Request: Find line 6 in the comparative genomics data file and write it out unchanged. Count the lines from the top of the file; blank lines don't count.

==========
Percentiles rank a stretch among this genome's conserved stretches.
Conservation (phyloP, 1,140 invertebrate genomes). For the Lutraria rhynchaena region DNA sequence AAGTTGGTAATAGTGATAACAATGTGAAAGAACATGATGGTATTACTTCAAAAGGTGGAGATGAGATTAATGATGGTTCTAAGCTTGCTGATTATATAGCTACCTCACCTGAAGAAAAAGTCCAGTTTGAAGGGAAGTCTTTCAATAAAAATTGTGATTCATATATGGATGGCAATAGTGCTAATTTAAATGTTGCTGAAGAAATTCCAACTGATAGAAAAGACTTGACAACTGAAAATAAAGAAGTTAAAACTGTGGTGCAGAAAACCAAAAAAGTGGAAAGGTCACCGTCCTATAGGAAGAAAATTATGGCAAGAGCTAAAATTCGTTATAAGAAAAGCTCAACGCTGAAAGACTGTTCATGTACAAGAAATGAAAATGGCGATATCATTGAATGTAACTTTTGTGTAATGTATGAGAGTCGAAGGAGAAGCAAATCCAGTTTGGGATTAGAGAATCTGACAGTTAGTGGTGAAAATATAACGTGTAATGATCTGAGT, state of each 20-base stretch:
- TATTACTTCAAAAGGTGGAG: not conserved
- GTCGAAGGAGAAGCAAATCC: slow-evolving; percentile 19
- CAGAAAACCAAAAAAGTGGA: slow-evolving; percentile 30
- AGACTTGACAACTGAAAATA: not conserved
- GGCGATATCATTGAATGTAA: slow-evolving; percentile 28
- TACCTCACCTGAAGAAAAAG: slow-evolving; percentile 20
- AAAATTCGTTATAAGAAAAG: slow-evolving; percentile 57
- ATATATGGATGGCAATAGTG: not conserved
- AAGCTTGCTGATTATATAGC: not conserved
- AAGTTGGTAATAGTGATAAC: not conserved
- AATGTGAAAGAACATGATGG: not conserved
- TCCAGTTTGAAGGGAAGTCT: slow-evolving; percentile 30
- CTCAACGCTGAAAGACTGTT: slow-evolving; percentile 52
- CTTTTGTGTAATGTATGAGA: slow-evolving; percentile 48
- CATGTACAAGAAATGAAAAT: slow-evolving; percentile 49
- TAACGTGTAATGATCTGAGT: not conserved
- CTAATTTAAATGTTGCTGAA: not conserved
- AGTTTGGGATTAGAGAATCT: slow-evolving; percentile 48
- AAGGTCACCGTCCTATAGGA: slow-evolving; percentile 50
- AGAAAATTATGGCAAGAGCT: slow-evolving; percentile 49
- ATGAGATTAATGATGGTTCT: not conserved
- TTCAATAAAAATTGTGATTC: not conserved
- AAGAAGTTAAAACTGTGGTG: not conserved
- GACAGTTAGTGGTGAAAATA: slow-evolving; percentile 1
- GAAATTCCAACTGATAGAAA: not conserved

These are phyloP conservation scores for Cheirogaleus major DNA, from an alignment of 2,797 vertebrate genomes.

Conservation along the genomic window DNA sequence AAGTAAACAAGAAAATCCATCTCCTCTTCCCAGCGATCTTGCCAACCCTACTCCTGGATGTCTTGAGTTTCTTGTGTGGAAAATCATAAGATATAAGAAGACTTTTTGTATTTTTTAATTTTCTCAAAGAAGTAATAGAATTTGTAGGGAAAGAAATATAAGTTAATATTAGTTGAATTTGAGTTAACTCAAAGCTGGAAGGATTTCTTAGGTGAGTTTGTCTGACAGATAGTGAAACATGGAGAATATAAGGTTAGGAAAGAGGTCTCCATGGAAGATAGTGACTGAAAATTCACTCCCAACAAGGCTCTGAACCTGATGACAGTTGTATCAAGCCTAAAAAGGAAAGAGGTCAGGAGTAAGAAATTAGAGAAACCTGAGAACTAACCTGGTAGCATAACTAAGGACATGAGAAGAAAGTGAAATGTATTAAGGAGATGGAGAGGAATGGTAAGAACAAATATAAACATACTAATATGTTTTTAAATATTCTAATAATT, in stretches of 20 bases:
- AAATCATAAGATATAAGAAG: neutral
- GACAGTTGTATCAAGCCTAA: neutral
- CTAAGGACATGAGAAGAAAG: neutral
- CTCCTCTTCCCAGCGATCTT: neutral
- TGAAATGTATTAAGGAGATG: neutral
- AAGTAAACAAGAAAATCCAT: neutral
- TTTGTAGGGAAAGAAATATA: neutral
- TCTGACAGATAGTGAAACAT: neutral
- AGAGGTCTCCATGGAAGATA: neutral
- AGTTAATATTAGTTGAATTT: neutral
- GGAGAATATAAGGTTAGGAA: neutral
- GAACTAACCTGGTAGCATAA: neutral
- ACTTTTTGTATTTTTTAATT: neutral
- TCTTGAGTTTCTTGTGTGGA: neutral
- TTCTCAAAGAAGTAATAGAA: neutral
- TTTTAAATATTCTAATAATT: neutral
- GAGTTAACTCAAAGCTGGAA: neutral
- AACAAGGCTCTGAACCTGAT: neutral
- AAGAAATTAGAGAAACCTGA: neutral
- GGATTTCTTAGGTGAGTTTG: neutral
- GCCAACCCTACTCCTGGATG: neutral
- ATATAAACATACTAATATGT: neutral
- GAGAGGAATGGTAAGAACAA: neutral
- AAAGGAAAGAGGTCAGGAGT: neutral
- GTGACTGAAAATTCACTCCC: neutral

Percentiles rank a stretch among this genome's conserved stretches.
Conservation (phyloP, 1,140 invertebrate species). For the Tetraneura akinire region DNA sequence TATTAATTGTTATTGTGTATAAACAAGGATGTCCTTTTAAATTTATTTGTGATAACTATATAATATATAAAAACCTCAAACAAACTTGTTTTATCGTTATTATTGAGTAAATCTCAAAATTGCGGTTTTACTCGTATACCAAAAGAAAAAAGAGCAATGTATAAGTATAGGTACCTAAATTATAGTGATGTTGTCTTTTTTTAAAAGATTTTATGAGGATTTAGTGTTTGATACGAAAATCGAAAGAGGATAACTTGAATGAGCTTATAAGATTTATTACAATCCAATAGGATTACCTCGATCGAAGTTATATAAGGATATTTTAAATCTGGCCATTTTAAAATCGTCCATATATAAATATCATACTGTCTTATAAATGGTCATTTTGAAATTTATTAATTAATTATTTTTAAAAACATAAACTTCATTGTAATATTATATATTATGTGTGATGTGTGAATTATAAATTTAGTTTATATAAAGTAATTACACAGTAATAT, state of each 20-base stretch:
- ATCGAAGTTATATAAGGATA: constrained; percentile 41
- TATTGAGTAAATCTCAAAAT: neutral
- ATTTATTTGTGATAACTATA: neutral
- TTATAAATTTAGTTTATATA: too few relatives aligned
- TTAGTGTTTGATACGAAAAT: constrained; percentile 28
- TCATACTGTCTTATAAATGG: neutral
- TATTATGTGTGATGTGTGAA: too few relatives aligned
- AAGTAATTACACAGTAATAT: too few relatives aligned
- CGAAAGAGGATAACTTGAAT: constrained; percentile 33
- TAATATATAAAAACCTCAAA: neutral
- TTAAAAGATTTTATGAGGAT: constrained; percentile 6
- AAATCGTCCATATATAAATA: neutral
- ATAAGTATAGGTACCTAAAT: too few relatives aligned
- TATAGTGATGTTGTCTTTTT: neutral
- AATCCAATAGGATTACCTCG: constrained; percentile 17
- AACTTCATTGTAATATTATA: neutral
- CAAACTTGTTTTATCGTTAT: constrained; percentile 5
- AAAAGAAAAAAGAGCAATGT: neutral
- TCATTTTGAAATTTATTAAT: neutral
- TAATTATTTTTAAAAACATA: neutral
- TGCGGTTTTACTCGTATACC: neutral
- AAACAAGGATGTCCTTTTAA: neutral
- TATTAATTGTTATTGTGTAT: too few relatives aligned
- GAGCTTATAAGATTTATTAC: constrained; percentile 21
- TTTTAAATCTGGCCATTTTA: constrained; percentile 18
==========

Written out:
- AGACTTGACAACTGAAAATA: not conserved